I want to thank all of you for your help.  Marguerite's profile and those of her husbands are filling out with a lot more original sources.

I'm comfortable with writing the English bio.  I think I've put the sources in the right place in the French biographie.  I would appreciate having someone more fluent in French check the French biographie to see if any changes or additions are needed.

2 Answers

+3 votes
the contract starts on preceding page to what you have linked.  The page you linked sets out the various standard stipulations, like dower and goods brought to the marriage etc.  Will have to get back to this one, not an easy read even for me, Claude Auber's handwriting is not very legible.
by Danielle Liard G2G6 Pilot (377k points)

Thank you Danielle.  I'll fix the link in my citation.  Here is what we know and think it says from other sources (including Tanguay and PRDH and FichierOrigine).

parties and parents: 

Jacques Achon, son of Jean Achon and Hélène Regnault, probably from Chambon

Marguerite, daughter of Pierre du Sainte Foy and Marie Andrieu (might say following names that parents are from the parish of St Denis in the diocese of Rouen? Migrations says it is St Denis de Duclair which google says is 11 miles west of the center of Rouen)

would especially like to know if it mentions any parishes and for what events and also if it says any of the parents are deceased or says where the parents are from.

dower: likely 150 livres although one other source says 200; would like to know if it mentions anything other than the livres as part of the dowry

Ages of any person: does it give any?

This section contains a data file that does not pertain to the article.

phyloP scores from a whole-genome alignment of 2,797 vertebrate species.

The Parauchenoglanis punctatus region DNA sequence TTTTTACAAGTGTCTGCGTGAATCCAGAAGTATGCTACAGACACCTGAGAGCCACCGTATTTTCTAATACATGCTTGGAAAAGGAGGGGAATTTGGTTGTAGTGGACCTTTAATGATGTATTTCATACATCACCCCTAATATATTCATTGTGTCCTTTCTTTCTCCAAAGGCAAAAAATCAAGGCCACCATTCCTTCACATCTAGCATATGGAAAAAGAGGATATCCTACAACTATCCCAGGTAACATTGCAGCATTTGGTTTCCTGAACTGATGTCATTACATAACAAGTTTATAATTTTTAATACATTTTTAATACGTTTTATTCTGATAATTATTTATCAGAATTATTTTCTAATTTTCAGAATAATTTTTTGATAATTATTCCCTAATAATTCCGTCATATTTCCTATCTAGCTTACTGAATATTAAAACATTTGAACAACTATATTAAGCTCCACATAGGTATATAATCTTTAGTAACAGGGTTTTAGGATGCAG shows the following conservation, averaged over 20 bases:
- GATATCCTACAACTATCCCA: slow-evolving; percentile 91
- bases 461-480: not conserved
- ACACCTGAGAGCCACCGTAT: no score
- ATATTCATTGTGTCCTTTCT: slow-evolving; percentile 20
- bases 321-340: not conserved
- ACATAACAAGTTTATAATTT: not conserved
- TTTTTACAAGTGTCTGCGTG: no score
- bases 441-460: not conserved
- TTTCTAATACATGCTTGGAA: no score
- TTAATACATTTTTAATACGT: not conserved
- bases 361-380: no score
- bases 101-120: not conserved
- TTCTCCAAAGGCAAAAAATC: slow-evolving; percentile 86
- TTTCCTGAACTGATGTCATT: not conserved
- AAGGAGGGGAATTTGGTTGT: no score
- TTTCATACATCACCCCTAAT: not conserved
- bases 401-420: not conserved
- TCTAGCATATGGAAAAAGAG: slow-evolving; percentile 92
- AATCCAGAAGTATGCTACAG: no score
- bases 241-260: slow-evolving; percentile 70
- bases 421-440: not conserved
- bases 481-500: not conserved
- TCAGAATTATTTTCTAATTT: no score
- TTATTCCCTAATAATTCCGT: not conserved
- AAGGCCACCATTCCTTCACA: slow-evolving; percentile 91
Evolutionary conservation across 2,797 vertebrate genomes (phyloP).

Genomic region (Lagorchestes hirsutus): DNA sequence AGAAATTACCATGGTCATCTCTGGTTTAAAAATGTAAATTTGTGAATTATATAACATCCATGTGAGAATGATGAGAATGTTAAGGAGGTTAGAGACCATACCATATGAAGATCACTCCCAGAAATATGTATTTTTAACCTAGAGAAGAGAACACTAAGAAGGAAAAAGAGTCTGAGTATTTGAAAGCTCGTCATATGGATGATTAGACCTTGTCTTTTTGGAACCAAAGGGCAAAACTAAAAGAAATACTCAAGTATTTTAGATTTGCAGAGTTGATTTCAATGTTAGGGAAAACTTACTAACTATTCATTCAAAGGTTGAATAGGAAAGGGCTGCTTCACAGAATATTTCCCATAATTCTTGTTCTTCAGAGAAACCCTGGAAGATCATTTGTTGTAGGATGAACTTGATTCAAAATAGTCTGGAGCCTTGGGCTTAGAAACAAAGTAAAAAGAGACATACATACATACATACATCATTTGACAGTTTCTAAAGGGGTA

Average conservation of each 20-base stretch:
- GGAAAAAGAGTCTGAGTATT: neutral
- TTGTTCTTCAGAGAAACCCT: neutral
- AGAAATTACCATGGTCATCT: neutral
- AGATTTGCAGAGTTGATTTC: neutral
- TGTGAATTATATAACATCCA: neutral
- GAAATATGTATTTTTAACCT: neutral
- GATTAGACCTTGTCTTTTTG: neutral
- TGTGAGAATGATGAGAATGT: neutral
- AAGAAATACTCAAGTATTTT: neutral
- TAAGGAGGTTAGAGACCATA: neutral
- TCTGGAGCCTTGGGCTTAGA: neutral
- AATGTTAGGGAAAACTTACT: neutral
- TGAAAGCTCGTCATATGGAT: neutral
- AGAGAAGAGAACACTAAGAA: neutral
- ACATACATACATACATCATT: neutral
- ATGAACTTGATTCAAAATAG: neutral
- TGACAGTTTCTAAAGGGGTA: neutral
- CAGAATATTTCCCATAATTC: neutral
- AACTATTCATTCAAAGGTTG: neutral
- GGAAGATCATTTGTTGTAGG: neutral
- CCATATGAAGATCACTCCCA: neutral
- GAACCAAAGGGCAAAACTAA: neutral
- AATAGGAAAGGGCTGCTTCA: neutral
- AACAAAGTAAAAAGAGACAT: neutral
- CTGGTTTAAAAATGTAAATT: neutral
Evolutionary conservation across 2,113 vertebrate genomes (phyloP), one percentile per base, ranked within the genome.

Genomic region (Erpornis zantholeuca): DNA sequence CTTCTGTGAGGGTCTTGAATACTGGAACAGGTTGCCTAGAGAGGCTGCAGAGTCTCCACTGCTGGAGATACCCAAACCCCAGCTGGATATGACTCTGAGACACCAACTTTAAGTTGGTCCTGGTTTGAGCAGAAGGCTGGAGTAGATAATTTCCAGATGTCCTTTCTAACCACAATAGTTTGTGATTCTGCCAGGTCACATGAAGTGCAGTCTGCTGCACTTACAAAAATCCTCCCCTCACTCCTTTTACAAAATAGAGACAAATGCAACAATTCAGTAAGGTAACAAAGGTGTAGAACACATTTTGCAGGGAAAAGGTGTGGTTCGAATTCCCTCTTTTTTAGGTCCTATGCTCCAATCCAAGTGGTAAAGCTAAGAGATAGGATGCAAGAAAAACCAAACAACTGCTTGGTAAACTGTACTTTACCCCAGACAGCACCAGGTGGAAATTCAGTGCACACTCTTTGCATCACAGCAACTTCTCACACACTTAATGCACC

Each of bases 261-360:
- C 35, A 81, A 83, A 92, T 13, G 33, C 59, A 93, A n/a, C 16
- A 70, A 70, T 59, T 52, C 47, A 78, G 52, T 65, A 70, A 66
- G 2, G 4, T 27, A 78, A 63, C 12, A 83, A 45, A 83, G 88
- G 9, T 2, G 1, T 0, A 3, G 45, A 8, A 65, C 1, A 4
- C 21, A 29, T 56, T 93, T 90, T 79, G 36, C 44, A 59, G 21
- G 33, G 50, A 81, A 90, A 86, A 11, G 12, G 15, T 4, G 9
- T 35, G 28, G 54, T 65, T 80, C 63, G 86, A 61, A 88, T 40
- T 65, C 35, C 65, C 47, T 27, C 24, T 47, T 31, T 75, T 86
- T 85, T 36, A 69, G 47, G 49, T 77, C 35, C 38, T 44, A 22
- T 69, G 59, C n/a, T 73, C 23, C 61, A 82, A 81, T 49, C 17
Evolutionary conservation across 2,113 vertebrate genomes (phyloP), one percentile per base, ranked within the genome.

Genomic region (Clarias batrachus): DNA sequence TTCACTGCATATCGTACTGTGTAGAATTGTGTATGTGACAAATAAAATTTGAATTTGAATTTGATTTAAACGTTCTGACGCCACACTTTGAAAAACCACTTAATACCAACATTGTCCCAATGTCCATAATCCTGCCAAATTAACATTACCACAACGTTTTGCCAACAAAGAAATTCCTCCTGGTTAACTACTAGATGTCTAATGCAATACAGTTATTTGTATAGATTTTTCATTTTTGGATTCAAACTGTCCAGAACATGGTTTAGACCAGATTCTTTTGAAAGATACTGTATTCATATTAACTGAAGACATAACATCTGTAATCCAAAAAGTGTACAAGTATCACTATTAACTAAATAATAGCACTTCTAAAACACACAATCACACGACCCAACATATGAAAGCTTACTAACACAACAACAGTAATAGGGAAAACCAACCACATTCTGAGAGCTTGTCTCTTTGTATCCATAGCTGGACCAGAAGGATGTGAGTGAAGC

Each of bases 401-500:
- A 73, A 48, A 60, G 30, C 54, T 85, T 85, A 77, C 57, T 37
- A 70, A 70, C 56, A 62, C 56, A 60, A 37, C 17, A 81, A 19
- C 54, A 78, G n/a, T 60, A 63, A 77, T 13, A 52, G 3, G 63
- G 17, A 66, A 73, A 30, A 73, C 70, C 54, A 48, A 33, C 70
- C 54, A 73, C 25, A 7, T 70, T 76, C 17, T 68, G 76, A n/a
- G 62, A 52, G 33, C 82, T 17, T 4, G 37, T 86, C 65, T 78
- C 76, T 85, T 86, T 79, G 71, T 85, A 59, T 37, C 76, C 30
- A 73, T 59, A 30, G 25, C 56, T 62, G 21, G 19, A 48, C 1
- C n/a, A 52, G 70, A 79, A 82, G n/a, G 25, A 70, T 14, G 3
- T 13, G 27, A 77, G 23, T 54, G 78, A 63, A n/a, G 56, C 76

Jacques occupation: fichier origine says he was a migrant who arrived in 1664 and that his father's occupation was Journalier

Fichier Origine says that according to the contract, the wedding is to take place at Ste-Anne-de-Beaupré

In the upper left margin of the first page the date says 4 Dec 1667 which is the date most sources use for the marriage, but in the first paragraph of the text, it looks like it might be 7 Dec. What do you think?

I looked at the previous page for a bit.  This is definitely not something you decode in one sitting.  

This is what I interpreted so far.  The names are iffy!  Hopefully the lines stay separated

Par devant Claude Auber - - - 

Royal en la Nouvelle France 

… quatre? jour?  décembre…

…Jacques 

Assoy fils de Jehay Ensoy et de Heleine Regnaud ses 

pere et mere de la paroisse de Samby? évêché 

de - - - d’une part et Margueritte de Sainte Foy fille 

de Pierre de Sainte Foy et 

The date is "le dimanche quatrième jour de décembre mil six cent soixante et sept", and indeed 4 Dec 1667 was a Sunday. The J of "jour" can be mistaken for a "7".

The groom is Jacques Achon, son of Jean Achon and Heleine (Hélène) Regnaud, from Chambon parish, diocese of Xaintes (Saintes) : that's clearly Chambon in present-day Charente-Maritime, 20 km east of La Rochelle.

The bride is Margueritte de Saincte Foy, daughter of Pierre de Saincte Foy and Marie Andrieu, from St Denis parish, archidiocese of Rouen : there are several possible matching places, Duclair is one of them.

It continues with names of witnesses, but I did not read further. The handwriting is difficult, but the poor quality of the scan (it seems out of focus) makes it worse.

Thank you Julien.  I think it will take work. Maybe her second marriage contract I found today (which repeats some of her parental information including the parish) will help.